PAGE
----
14.2.5 Human health
Many human diseases are sensitive to weather, from cardiovascular and respiratory illnesses due to heatwaves or air pollution, to altered transmission of infectious diseases. Synergistic effects of other activities can exacerbate weather exposures (e.g., via the urban heat island effect), requiring cross-sector risk assessment to determine site-specific vulnerability (Patz et al., 2005).
The incidence of infectious diseases transmitted by air varies seasonally and annually, due partly to climate variations. In the early 1990s, California experienced an epidemic of Valley Fever that followed five years of drought (Kolivras and Comrie, 2003). Water-borne disease outbreaks from all causes in the U.S. are distinctly seasonal, clustered in key watersheds, and associated with heavy precipitation (in the U.S. Curriero et al., 2001) or extreme precipitation and warmer temperatures (in Canada, Thomas et al., 2006). Heavy runoff after severe rainfall can also contaminate recreational waters and increase the risk of human illness (Schuster et al., 2005) through higher bacterial counts. This association is strongest at beaches closest to rivers (Dwight et al., 2002).
Food-borne diseases show some relationship with historical temperature trends. In Alberta, ambient temperature is strongly but non-linearly associated with the occurrence of three enteric pathogens, Salmonella, E. coli and Campylobacter (Fleury et al., 2006).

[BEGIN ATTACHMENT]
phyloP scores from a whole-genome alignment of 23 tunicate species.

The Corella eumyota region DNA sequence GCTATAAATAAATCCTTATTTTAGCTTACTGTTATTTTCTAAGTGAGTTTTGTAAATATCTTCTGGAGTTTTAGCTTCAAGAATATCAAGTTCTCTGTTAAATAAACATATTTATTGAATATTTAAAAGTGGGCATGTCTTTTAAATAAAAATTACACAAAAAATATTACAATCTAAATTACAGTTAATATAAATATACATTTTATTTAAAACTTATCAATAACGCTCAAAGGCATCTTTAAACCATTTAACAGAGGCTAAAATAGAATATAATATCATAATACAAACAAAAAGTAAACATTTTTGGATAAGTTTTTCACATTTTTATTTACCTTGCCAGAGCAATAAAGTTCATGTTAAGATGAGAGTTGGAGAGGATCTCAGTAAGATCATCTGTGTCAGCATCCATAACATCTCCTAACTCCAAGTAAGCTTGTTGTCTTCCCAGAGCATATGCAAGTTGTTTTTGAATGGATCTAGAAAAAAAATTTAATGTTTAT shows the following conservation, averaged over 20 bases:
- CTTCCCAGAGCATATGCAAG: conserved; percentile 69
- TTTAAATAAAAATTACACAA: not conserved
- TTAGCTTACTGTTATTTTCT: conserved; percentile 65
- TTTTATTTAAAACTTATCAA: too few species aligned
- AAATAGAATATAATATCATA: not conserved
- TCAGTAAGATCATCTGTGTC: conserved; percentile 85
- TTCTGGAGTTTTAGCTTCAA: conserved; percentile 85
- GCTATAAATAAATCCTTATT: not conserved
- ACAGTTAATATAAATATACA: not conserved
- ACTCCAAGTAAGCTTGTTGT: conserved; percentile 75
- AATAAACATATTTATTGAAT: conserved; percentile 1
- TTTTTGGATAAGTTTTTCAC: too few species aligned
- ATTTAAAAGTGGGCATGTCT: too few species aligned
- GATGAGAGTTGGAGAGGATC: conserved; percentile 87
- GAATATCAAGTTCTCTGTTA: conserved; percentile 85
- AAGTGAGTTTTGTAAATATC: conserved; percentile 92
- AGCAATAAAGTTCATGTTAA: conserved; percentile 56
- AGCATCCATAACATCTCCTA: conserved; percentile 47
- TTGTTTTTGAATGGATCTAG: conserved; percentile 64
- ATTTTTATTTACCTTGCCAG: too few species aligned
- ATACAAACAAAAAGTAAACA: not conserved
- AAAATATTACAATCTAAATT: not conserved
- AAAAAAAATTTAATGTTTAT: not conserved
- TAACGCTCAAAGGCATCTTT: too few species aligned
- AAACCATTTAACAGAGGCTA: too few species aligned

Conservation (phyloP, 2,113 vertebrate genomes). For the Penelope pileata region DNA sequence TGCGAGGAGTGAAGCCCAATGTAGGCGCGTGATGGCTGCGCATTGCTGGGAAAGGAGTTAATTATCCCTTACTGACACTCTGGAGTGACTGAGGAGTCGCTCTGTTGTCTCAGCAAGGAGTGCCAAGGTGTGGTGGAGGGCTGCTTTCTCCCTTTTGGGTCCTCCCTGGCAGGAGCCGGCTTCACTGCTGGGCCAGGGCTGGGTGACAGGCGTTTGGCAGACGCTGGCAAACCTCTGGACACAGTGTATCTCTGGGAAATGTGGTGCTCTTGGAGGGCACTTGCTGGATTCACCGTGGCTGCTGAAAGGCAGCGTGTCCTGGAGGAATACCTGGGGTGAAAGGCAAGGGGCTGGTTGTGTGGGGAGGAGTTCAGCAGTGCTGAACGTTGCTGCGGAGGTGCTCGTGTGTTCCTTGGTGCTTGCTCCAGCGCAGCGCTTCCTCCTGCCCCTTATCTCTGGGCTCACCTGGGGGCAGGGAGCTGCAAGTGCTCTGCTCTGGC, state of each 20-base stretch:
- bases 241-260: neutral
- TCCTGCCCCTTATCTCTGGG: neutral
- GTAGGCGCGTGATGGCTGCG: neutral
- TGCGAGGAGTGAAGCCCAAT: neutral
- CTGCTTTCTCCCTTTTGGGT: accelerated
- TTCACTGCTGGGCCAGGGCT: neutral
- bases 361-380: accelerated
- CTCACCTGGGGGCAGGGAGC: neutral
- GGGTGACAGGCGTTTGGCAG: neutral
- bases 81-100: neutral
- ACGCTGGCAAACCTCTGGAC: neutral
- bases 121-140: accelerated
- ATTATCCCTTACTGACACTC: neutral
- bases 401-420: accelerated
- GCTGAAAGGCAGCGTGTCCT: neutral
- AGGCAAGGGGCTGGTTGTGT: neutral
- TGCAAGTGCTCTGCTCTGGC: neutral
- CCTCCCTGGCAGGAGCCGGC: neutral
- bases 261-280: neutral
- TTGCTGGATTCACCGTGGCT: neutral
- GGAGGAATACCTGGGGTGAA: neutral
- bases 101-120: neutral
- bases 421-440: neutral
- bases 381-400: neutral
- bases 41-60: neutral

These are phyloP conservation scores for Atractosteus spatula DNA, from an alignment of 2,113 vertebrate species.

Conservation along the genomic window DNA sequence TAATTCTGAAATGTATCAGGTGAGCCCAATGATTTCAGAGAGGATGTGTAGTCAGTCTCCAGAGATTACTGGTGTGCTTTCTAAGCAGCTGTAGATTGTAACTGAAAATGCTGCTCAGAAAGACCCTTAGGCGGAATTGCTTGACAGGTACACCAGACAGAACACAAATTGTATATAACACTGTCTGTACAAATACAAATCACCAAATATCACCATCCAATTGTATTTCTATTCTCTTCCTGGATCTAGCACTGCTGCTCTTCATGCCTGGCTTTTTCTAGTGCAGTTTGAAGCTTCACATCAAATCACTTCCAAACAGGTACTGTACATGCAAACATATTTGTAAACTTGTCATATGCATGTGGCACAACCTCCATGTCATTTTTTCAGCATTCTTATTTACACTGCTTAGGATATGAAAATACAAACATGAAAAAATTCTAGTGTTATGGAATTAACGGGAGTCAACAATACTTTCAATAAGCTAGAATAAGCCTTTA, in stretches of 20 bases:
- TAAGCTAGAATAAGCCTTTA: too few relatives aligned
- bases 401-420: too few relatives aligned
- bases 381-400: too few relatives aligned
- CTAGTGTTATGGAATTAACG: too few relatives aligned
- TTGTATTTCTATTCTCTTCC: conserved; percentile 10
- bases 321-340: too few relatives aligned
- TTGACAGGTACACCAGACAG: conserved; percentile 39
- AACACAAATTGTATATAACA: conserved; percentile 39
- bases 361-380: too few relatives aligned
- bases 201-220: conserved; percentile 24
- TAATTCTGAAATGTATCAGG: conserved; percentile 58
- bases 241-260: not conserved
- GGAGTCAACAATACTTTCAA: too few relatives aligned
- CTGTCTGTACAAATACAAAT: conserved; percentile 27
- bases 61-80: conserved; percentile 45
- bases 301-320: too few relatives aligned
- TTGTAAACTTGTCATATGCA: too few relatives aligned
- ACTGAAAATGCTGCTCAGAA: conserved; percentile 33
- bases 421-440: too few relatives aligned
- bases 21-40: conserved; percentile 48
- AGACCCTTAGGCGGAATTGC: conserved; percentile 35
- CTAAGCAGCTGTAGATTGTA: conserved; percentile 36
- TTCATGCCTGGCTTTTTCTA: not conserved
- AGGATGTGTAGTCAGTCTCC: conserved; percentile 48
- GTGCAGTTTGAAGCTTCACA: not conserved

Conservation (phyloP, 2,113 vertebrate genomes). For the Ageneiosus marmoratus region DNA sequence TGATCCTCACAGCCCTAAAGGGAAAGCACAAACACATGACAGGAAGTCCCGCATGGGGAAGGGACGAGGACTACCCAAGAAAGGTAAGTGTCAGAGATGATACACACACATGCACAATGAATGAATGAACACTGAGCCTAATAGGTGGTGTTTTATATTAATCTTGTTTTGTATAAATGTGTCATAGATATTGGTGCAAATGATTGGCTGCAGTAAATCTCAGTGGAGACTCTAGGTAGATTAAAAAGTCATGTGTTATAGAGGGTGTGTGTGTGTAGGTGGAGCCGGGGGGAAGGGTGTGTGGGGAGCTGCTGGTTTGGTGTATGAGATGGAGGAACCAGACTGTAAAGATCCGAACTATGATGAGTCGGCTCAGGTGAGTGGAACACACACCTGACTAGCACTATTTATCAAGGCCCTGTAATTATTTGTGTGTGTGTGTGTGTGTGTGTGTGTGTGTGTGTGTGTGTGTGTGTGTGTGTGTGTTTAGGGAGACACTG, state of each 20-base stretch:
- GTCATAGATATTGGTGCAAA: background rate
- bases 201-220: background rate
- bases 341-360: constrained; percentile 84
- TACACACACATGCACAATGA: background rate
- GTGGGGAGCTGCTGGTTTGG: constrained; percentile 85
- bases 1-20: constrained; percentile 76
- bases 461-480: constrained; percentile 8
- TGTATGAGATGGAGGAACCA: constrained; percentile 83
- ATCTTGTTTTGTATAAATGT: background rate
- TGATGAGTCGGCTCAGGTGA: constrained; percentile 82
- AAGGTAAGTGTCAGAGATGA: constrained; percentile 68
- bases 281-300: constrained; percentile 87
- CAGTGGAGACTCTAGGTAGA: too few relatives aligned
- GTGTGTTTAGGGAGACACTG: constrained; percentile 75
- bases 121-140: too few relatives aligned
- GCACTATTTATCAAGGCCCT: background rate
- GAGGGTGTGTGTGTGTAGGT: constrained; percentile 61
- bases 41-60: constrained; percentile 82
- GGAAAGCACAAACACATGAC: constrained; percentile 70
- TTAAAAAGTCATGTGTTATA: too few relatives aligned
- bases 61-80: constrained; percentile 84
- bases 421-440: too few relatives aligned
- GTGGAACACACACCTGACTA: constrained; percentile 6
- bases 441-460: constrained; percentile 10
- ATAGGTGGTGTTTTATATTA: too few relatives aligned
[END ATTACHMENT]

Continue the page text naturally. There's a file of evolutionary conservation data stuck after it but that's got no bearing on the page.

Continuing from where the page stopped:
Many zoonotic diseases are sensitive to climate fluctuations (Charron, 2002). The strain of West Nile virus (WNV) that emerged for the first time in North America during the record hot July 1999 requires warmer temperatures than other strains. The greatest WNV transmissions during the epidemic summers of 2002 to 2004 in the U.S. were linked to above-average temperatures (Reisen et al., 2006). Laboratory studies of virus replication in WNV’s main Culex mosquito vector show high levels of virus at warmer temperatures (Dohm and Turell, 2001; Dohm et al., 2002). Bird migratory pathways and WNV’s recent advance westward across the U.S. and Canada are key factors in WNV and must be considered in future assessments of the role of temperature in WNV dynamics. A virus closely related to WNV, Saint Louis encephalitis, tends to appear during hot, dry La Niña years, when conditions facilitate transmission by reducing the extrinsic incubation period (Cayan et al., 2003).
Lyme disease is a prevalent tick-borne disease in North America for which there is new evidence of an association with temperature (Ogden et al., 2004) and precipitation (McCabe and Bunnell, 2004). In the field, temperature and vapour pressure contribute to maintaining populations of the tick Ixodes scapularis which, in the U.S., is the micro-organism’s secondary host. A monthly average minimum temperature above -7ºC is required for tick survival (Brownstein et al., 2003).
Exposure to both extreme hot and cold weather is associated with increased morbidity and mortality, compared to an intermediate ‘comfortable’ temperature range (Curriero et al., 2002). Across 12 U.S. cities, hot temperatures have been associated with increased hospital admissions for cardiovascular disease (Schwartz et al., 2004a). Emergency hospital admissions have been directly related to extreme heat in Toronto (Dolney and Sheridan, 2006). Heat-response plans and heat early warning systems (EWS) can save lives (Ebi et al., 2004). After the 1995 heatwave, the city of Milwaukee initiated an ‘extreme heat conditions plan’ that almost halved heat-related morbidity and mortality (Weisskopf et al., 2002). Currently, over two dozen cities worldwide have warning systems focused on monitoring for dangerous air masses (Sheridan and Kalkstein, 2004).